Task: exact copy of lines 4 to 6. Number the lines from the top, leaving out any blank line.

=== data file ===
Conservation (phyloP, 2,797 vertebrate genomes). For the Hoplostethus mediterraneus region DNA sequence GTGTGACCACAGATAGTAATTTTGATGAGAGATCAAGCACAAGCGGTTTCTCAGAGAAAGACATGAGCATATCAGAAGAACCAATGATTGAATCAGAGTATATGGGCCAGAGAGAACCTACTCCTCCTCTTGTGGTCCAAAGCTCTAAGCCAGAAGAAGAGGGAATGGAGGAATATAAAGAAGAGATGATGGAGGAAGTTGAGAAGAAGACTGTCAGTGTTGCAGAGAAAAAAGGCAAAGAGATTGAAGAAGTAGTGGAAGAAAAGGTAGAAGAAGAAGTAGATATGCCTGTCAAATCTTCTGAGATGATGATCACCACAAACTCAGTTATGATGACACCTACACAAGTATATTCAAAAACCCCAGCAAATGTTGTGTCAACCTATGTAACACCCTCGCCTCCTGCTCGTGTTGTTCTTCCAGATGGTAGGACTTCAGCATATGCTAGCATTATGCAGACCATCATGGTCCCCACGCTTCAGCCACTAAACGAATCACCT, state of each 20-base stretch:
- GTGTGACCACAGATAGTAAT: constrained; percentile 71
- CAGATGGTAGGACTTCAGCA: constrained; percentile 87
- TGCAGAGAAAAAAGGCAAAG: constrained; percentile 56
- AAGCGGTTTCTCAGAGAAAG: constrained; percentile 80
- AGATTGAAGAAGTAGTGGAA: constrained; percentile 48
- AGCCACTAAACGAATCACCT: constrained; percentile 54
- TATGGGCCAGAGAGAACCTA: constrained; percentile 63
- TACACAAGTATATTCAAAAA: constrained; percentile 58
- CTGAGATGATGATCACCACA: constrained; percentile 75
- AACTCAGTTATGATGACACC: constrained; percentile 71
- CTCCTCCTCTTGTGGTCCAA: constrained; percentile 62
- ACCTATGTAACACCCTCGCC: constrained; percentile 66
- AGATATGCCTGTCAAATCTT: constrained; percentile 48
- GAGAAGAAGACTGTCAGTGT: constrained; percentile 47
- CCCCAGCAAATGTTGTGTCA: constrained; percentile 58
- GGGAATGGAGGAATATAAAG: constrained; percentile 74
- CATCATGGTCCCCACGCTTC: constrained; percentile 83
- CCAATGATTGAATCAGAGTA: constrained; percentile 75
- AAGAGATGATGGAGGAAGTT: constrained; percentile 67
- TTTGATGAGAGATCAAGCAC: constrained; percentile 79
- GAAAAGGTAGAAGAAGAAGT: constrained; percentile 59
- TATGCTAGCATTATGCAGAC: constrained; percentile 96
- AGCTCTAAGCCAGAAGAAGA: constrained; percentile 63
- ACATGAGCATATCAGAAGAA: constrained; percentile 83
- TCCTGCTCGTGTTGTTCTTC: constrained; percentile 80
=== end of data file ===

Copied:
- TGCAGAGAAAAAAGGCAAAG: constrained; percentile 56
- AAGCGGTTTCTCAGAGAAAG: constrained; percentile 80
- AGATTGAAGAAGTAGTGGAA: constrained; percentile 48